Understanding Popular Violence in the English Revolution: The Colchester Plunderers

By John Walter | Go to book overview

7.
Cloth and class

And there is no doubt but that all right and propertie all meum and tuum must cease in civill wars: and wee know not what advantage the meaner sort alsoe may take to divide the spoiles of the rich and noble amongst them, who beginn alreadie to alledge, that all being of one mould ther is no reason that some should have so much & others soe little. And we see what former effects these civill broiles have produced amongst the Swiszers & in Germanic.

Sir Simonds D'Ewes, 8 June 16421

Whereas Right honourable and Worshipful we Combers have petition'd unto Mr Smyth's Worship last fryday for worke & he told us that our townsmen had p[ro]mised him that we should have worke but it proufe noe such matter for I have asked both the townsmen & the Overseers & they regard not my complaint & [I] have not have had half worke Enough sinc[e] Witsentide & my Charg[e] is soe great that I can make shift noe longer for I have 5 Cheldren to keep & I had much adoue to keep them when I had worke Enough & I have made all the Shift that I can. For my owne part I never chardgd the towne for a penny, not soe I desire now but Crave work of them to mayntaine my Charg. I never took noe lewed course for to rong any man nor yet Rune about the Country as others have done as it is well knowne that some went for Corne to the sea sid[e] & tooke it by violen[ce]. Some again ran up to London beagging. I never stand but kept my worke & it is nothing els which now I crave to maintaine my Charg[e] that I may not take noe unlawful! co[u]rse for it is hard to starve Job saieth, since for skin & all that a man hath he will give for his life.

Richard Hammond, Essex clothworker, c. 1636/7.2

____________________
1
BL, Harleian MS 163, fol. 153 v.
2
ERO, D/DEb, 7/4.

-237-

Notes for this page

Add a new note
If you are trying to select text to create highlights or citations, remember that you must now click or tap on the first word, and then click or tap on the last word.
One moment ...
Default project is now your active project.
Project items
Notes
Cite this page

Cited page

Style
Citations are available only to our active members.
Buy instant access to cite pages or passages in MLA 8, MLA 7, APA and Chicago citation styles.

(Einhorn, 1992, p. 25)

(Einhorn 25)

(Einhorn 25)

1. Lois J. Einhorn, Abraham Lincoln, the Orator: Penetrating the Lincoln Legend (Westport, CT: Greenwood Press, 1992), 25, http://www.questia.com/read/27419298.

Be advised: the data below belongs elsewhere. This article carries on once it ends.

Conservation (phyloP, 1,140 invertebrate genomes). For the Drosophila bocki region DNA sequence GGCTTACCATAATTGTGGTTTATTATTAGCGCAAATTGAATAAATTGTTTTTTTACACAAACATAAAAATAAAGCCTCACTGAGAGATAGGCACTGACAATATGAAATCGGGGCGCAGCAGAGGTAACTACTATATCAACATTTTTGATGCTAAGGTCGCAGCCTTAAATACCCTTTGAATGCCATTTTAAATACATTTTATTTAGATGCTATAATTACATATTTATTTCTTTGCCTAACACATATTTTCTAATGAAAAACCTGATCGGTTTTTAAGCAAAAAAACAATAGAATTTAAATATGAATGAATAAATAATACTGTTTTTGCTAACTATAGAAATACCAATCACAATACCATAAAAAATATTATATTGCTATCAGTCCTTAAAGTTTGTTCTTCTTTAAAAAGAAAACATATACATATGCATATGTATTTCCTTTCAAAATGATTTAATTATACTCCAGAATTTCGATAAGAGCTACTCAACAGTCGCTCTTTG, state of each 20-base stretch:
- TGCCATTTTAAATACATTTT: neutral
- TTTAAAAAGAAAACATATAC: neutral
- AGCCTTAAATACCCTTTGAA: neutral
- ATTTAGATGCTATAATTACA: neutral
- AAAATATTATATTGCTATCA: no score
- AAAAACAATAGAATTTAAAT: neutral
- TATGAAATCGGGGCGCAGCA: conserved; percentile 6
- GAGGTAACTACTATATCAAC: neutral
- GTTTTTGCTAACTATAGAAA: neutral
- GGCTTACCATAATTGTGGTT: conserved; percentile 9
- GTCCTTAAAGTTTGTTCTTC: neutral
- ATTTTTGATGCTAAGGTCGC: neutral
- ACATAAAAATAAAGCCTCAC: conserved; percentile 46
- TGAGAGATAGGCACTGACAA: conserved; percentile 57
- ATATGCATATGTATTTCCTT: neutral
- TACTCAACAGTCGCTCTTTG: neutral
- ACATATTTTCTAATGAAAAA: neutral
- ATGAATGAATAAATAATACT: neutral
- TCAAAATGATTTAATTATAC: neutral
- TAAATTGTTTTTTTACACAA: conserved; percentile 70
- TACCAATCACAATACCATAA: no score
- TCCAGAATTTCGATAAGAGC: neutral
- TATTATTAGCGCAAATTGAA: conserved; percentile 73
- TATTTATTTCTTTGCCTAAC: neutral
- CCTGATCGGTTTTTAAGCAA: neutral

Note: primary sources have slightly different requirements for citation. Please see these guidelines for more information.

Cited page

Bookmark this page
Understanding Popular Violence in the English Revolution: The Colchester Plunderers
Table of contents

Table of contents

  • Past and Present Publications *
  • Title Page *
  • Contents vii
  • Acknowledgements viii
  • Abbreviations x
  • Introduction 1
  • Part 1 - The Event 11
  • 1. - An Event and Its History 13
  • 2. - The Attacks 31
  • Part 2 - Contextualising the Crowd 69
  • 3. - The Micro-Politics of the Attack on Sir John Lucas 71
  • 4. - The High Politics of the Attack on Sir John Lucas 115
  • Part 3 - The Confessional Crowd 159
  • 5. - The Attack on Ministers 161
  • 6. - The Attack on Catholics 201
  • Part 4 - Reading the Crowd 235
  • 7. - Cloth and Class 237
  • 8. - Anti-Popery and Popular Parliamentarianism 285
  • Conclusion 331
  • Index 353
  • Past and Present Publications 358
Settings

Settings

Typeface
Text size Smaller Larger Reset View mode
Search within

Search within this book

Look up

Look up a word

  • Dictionary
  • Thesaurus
Please submit a word or phrase above.
Print this page

Print this page

Why can't I print more than one page at a time?

Help
Full screen
Items saved from this book
  • Bookmarks
  • Highlights & Notes
  • Citations
/ 360

matching results for page

    Questia reader help

    How to highlight and cite specific passages

    1. Click or tap the first word you want to select.
    2. Click or tap the last word you want to select, and you’ll see everything in between get selected.
    3. You’ll then get a menu of options like creating a highlight or a citation from that passage of text.

    OK, got it!

    Cited passage

    Style
    Citations are available only to our active members.
    Buy instant access to cite pages or passages in MLA 8, MLA 7, APA and Chicago citation styles.

    "Portraying himself as an honest, ordinary person helped Lincoln identify with his audiences." (Einhorn, 1992, p. 25).

    "Portraying himself as an honest, ordinary person helped Lincoln identify with his audiences." (Einhorn 25)

    "Portraying himself as an honest, ordinary person helped Lincoln identify with his audiences." (Einhorn 25)

    "Portraying himself as an honest, ordinary person helped Lincoln identify with his audiences."1

    1. Lois J. Einhorn, Abraham Lincoln, the Orator: Penetrating the Lincoln Legend (Westport, CT: Greenwood Press, 1992), 25, http://www.questia.com/read/27419298.

    Cited passage

    Thanks for trying Questia!

    Please continue trying out our research tools, but please note, full functionality is available only to our active members.

    Your work will be lost once you leave this Web page.

    Buy instant access to save your work.

    Already a member? Log in now.

    Search by... Author
    Show... All Results Primary Sources Peer-reviewed

    Oops!

    An unknown error has occurred. Please click the button below to reload the page. If the problem persists, please try again in a little while.